How to Improve Writing Skills for Kids– It has been said that if a child can talk, they can write. We whole-heartedly agree with this statement, although writing improvement may still be in order. To help children learn how to improve their writing skills, we suggest using exercises that are enjoyable. We also suggest you use writing prompts with your writer to further support their writing skill advancement.
A key to improve writing skills for the young writer is to help them have fun so they can enjoy their writing skill development process. Furthermore, it is well-know that teaching young writers how to improve their writing skills will help them in numerous ways in life. The importance of improving a child’s writing skills level should be a top priority, especially when an improvement in writing ability will assist them in so many ways. From getting into college to thriving in their careers, the ability to write — and write well — are vital component to most people’s success in life.
Of course, improving one’s writing skills can also help a child be more creative. Moreover, encouraging a young writer to improve their ability to write will also stimulate their minds and may increase their curiosity about the world. For some children, writing can also serve as an outlet to deal with difficult life situations and/or negative feelings. The process of writing about a problem can often help children find a way to solve it in a constructive way.
Take a look at the prompt ideas and writing exercises to improve writing skills that are outlined below. We think your young writer will enjoy them and, as an added bonus, they will — hopefully! — have a lot of writing fun with these exercises and prompts.
Improve Writing Skills Exercises Prompts & Ideas to Write About
- Choose a random item and make a list of words that describe the item without giving away what it is. Then, trade your list with someone else and try to guess what the other person was describing.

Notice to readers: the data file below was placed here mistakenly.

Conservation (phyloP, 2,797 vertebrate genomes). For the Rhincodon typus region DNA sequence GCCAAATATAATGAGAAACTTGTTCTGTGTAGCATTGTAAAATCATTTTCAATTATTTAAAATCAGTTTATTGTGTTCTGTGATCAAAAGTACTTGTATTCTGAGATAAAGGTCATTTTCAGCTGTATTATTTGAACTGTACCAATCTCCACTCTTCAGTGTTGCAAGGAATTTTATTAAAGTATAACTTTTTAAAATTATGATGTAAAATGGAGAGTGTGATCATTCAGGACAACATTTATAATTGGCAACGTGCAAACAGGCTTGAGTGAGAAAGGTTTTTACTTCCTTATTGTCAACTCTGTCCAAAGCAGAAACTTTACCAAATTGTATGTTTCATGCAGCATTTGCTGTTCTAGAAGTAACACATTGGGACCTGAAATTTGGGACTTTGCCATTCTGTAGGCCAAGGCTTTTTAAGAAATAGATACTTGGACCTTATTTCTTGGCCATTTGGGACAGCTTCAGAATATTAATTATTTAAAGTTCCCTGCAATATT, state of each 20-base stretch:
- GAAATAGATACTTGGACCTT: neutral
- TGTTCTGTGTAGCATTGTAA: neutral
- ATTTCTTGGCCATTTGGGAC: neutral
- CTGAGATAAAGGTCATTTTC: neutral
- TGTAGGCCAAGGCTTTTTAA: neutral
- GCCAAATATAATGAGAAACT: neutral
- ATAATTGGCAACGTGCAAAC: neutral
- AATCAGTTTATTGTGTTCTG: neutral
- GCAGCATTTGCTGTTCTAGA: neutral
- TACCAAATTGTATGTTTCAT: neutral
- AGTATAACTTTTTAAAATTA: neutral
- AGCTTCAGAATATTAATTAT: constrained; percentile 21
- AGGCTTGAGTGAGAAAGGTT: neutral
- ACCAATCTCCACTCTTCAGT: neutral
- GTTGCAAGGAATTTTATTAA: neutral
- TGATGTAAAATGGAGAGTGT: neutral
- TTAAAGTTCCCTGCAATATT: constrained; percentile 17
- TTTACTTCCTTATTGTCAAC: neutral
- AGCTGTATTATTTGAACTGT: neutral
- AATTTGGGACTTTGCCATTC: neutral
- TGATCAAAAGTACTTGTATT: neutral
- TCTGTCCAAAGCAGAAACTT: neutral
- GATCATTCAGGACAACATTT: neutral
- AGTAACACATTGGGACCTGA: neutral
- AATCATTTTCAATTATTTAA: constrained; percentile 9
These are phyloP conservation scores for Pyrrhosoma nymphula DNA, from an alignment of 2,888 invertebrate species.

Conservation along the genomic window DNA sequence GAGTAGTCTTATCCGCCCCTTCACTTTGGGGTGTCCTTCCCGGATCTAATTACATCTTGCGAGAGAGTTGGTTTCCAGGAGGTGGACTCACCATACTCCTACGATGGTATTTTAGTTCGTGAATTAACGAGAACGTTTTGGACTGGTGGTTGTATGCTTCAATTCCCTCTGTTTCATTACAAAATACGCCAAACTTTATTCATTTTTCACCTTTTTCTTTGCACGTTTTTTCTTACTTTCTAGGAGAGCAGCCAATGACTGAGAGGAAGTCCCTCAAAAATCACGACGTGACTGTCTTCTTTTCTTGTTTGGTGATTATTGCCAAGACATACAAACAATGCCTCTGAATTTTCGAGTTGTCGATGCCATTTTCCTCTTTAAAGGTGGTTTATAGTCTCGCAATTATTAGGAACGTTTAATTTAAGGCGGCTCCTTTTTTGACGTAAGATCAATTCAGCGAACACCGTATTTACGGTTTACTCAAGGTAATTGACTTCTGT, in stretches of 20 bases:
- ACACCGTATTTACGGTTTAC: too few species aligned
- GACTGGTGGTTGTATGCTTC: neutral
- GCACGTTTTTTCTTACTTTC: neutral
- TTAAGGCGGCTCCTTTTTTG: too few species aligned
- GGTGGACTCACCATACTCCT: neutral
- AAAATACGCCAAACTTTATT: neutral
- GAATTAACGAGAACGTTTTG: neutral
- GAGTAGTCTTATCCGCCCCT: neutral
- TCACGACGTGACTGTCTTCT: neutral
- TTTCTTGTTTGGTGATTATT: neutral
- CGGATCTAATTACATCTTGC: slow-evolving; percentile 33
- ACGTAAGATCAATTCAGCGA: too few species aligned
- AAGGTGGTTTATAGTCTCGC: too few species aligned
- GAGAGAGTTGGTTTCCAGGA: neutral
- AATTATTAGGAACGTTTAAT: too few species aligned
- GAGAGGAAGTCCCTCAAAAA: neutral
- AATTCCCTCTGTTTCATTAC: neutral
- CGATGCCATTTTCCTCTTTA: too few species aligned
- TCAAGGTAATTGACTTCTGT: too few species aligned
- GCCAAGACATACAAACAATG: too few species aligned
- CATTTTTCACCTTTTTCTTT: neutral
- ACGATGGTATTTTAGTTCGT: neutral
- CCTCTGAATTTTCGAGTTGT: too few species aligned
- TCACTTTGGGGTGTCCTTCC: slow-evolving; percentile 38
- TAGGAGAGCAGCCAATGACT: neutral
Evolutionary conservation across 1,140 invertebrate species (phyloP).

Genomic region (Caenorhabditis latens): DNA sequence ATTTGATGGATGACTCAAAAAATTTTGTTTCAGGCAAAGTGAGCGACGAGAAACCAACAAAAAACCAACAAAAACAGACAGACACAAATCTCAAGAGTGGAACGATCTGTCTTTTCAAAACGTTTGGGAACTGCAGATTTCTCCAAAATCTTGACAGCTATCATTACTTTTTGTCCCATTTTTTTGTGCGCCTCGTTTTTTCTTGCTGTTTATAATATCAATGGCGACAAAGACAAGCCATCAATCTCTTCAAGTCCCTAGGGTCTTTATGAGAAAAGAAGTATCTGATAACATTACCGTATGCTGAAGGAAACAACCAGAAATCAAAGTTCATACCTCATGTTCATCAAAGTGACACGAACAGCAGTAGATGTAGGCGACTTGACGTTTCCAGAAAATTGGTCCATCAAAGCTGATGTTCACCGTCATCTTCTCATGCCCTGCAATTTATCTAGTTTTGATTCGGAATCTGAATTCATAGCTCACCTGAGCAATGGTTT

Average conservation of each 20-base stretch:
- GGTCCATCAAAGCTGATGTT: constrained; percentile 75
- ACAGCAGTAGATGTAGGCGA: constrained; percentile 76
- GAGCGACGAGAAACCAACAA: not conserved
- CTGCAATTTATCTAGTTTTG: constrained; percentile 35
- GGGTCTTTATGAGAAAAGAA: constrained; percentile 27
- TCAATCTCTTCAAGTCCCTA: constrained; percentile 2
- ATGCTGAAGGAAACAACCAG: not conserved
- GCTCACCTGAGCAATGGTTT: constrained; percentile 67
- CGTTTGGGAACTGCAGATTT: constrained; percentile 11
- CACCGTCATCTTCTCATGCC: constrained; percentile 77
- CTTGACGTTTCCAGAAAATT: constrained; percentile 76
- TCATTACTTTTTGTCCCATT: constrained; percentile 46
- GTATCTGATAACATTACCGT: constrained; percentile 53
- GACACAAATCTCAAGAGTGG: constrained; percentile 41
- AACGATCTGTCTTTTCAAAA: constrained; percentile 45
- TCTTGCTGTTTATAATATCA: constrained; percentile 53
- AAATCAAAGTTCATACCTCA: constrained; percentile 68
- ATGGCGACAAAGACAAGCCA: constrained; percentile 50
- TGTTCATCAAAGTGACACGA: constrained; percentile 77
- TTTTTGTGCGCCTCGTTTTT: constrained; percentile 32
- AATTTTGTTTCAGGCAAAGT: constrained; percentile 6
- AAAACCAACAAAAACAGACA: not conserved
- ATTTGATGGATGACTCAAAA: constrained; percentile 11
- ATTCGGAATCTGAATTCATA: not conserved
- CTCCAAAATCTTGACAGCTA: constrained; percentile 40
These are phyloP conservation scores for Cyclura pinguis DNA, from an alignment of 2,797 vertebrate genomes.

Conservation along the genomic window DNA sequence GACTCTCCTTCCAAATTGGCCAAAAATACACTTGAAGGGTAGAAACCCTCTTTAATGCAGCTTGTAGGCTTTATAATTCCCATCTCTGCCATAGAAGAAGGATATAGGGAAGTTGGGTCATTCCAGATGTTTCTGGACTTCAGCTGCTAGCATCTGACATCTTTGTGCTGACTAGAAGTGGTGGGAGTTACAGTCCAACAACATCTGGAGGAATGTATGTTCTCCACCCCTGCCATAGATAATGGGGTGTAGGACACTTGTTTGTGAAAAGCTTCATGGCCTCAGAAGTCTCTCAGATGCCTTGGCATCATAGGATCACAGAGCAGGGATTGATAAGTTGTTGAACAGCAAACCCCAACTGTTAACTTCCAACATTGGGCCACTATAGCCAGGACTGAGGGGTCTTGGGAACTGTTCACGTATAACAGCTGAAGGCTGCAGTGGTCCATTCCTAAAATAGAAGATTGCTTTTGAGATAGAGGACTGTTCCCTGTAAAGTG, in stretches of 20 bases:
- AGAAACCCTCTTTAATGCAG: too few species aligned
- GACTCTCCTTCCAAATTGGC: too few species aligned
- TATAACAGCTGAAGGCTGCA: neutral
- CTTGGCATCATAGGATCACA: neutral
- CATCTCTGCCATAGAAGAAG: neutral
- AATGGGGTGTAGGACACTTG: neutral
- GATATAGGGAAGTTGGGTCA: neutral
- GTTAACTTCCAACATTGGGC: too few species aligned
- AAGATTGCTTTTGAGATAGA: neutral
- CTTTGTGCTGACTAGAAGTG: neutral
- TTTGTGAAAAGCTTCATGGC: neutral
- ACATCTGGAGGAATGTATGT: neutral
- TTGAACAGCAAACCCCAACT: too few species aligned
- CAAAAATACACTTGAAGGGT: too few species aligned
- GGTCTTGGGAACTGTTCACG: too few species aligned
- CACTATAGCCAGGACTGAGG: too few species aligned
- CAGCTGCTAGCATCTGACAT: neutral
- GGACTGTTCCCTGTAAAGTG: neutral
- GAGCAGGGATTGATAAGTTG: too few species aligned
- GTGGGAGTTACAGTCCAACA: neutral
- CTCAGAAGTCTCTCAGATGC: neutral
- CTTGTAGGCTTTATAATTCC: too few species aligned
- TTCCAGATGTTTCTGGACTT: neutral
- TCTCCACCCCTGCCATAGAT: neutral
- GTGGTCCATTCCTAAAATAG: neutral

- Find a popular historical speech and write a brief analysis about how and why you think it successfully convinced listeners of its main point.
- Choose one thing that happened to you last week and then write a fictionalized account of it.
- Write a brief reflection on any topic you like (such as your favorite hobby, your favorite family tradition, or your favorite food). Though you may normally sit down and begin writing immediately, today you should first spend 3 minutes thinking about what you want to say. Write down some notes or make an outline before you begin writing.
- Think about your writing process and write a brief reflection on what makes writing most enjoyable to you. Do you have a particular place you prefer to write? Do you have a favorite notebook or pen? What kinds of things do you like to write about the most?
- Write a short story that includes each of the following words: gold, song, horse, apple, lamp, muffin, scissors, game, and ocean.
- Write a rhyming poem that includes each of the following words: ball, phone, hear, smile, and green.
- Look to your left and list the first thing you see. Then, look to your right and list the first thing you see. Write a brief essay comparing and contrasting these two things.
See even more prompts to improve writing.
6 Exercise to Help Kids Improve Their Writing Skills
Below are a six writing improvement exercises and ideas you can share with your child to get them on their way to improved writing skills. Enjoy!
Improve Writing Skills Exercise #1— Travel Log